Before going into these questions of verification and
validity we will describe very briefly a typical urban
simulation model. By reference to it some of the more
abstruse aspects of abstraction, verification and vali-
dation can be discussed in a specific context. The mode!
is not presented in its entirety; only the essential rela-
tionships and those pertinent to the discussion of this
paper are included.
THE TOMM URBAN MODEL
TOMM is a simulation model designed to forecast land
use, population and employment in Pittsburgh and
Allegheny County, Pennsylvania. Its original formulation
is due to Lowry (1), a revised version was developed by
Crecine (2), and a second revision by Teplitz (3). Through
this process of evolution the initial letters "T.O.M.M. Pe
standing for "Time Oriented Metropolitan Model", have
lost their descriptive meaning as a title. In its latest form
it has finally reached the stage of practical usefulness.
Nothing in the model’s structure is unique to Pittsburgh;
with some adaptation it can be applied to other cities as
well.
We will describe the TOMM model in terms of a concep-
tual framework and paradigm developed for this purpose
in an earlier paper (4). According to this framework, the
basic elements of a planning model are its subject, func-
tion, theory and method. Roughly speaking, the subject
of the model is the entity or activity that is projected,
allocated or manipulated by the model. The model’s
function is to project or allocate the subject, or to
derive new subjects. The theory of the model is the
set of relationships, stated or implied, that is assumed to
prevail between the subject and the larger environment.
The method is the mathematical form used to carry out
the projection, allocation or derivation.
Subject of the TOMM Model
The subjects of the TOMM model are land use, popula-
tion and employment. The model divides the Pittsburgh
metropolitan area into 160 land tracts. For each tract
TOMM considers the population, measured by number of
households, in each of five categories: high status, older
couples, lower-middle class, transitional, and low status
These categories derive from a factor-analysis grouping
of census variables.
TOMM recognizes two types of employment, roughly de-
fined as "basic" and "secondary". All employment in
manufacturing, plus corporate staffs, universities, and
other "export" industries is considered basic. The product
of this employment is assumed to leave the model area.
All other employment, mostly commerce and trade, is
considered secondary and is assumed to serve only the
model area. The model assumes that basic employment is
the driving force of population growth. The user of the
model! provides externally derived projections of basic
employment for each land tract. The model then calcu-
lates the corresponding number of households by the five
categories and projects secondary employment levels to
give a balance between population and the two classes
of employment. As the model adds or removes households
and secondary employment tract by tract, it continvally
makes proportional adjustments in land use under the
categories of industrial, commercial, residential and
vacant.
Functions of the TOMM Model
TOMM is an equilibrium model. It does not forecast or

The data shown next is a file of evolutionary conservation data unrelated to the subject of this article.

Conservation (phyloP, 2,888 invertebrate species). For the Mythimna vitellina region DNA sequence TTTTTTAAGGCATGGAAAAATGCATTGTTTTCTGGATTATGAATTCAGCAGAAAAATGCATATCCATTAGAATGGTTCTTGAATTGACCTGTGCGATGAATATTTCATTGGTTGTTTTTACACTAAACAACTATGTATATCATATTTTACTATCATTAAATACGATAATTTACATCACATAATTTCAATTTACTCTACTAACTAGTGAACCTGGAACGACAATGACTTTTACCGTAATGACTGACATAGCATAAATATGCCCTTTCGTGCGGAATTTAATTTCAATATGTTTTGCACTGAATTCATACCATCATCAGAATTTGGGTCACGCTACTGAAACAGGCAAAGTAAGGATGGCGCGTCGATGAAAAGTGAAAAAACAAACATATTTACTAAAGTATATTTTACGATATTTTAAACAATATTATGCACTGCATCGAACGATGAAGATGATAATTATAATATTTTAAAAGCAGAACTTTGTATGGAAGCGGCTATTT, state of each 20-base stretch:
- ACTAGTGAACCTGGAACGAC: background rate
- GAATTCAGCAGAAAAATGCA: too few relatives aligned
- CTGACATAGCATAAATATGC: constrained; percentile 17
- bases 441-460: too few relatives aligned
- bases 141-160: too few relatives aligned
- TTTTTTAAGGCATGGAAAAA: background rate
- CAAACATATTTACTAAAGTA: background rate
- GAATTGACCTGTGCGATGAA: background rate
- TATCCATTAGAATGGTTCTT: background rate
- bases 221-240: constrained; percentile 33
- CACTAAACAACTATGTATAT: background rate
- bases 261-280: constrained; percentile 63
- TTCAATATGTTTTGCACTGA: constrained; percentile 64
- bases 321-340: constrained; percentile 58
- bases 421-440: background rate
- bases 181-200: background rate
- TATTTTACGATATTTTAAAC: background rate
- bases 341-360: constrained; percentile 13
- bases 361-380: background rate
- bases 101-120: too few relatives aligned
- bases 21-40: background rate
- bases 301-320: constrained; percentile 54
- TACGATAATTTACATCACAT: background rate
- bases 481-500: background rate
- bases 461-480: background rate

project, since it has no mechanism for causing employ-
ment or population to change from year to year. Its
functions are to derive from externally prepared projec-
tions of basic employment the corresponding levels of
population and secondary employment and to allocate
these to 160 land tracts. The value of the TOMM model
Tes in its ability to show how a given amount of assumed
growth will be distributed among the land tracts of the
region. The function of the model is thus to determine the
patterns of growth rather than the amount of growth.
Theory of the TOMM Model
To allocate households throughout the metropolitan area
TOMM must contain a theory of why people locate where
they do. The theory used is simply that people locate so
as to be near, or have accessible to them, a center of
employment. This accessibility concept is expressed as
the gravitational law that the residential attractiveness
of a tract of land varies inversely with its distance from
an employment center. The over-all attractiveness, then,
of any land tract is the weighted average of its distances
from all centers of employment. In mathematical terms
this becomes:
60 E.
——
i=] D..
!
(1)
A. is the attractiveness of tract j,
E.! is the total employment in tract i,
D'.. is the distance between tract i and tract {,
a '!is an exponent fitted from empirical data.
where
Having established the number of households allocated to
each tract, the model now divides them into the five
household types. Each type of household is assumed to
have a preference value for each of the other types, so
that its total preference for a tract is the weighted sum of
its preferences for the households already living there, as
given in the following equation:
N = ak Wıp HH 2 @
N; „ is the number of households of type 1
7 in tract I
N’ 1 is the number NJ, j during the previous
7 kime period,
is the preference of household type 1, for
household type k, fitted from historical
data,
is the total number of households allocated
to tract |.
where
After adding or removing households in a tract, TOMM
updates the residential land use in that tract. If vacant
land is available, it is converted to residential use at
;he same average density as the existing residential land.
ARCH+ 2 (1969) H.8